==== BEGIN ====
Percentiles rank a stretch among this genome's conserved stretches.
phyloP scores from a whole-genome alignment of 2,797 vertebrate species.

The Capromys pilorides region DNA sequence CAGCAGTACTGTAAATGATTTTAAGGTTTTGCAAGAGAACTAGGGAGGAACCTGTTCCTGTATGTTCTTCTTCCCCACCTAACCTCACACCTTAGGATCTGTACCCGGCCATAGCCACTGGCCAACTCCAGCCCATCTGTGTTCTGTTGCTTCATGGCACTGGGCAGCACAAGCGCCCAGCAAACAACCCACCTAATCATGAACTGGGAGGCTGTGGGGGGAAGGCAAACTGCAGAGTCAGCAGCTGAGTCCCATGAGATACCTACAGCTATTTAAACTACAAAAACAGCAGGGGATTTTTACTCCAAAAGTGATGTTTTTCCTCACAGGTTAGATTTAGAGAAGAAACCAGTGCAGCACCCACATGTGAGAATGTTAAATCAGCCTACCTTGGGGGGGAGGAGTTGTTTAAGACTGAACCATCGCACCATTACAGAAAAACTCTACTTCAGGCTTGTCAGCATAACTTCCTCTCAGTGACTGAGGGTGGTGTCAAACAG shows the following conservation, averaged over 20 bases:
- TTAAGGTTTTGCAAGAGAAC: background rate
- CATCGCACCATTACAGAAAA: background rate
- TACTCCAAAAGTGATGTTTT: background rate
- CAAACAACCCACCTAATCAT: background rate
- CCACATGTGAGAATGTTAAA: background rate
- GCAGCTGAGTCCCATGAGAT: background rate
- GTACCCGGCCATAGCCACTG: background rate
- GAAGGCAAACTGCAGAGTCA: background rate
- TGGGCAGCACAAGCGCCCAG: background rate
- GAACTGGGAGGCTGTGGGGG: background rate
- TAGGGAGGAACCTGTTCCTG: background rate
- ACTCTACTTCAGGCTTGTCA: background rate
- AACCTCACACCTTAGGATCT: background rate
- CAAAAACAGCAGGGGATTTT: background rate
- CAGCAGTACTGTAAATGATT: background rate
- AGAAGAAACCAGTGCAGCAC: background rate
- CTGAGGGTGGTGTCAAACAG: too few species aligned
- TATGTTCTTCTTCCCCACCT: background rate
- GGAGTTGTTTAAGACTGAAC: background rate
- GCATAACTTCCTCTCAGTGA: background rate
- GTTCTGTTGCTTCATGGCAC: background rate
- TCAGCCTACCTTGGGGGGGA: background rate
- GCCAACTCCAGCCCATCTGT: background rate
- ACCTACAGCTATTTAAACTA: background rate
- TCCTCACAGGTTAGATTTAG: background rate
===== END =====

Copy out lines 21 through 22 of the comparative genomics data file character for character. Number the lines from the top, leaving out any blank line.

- TATGTTCTTCTTCCCCACCT: background rate
- GGAGTTGTTTAAGACTGAAC: background rate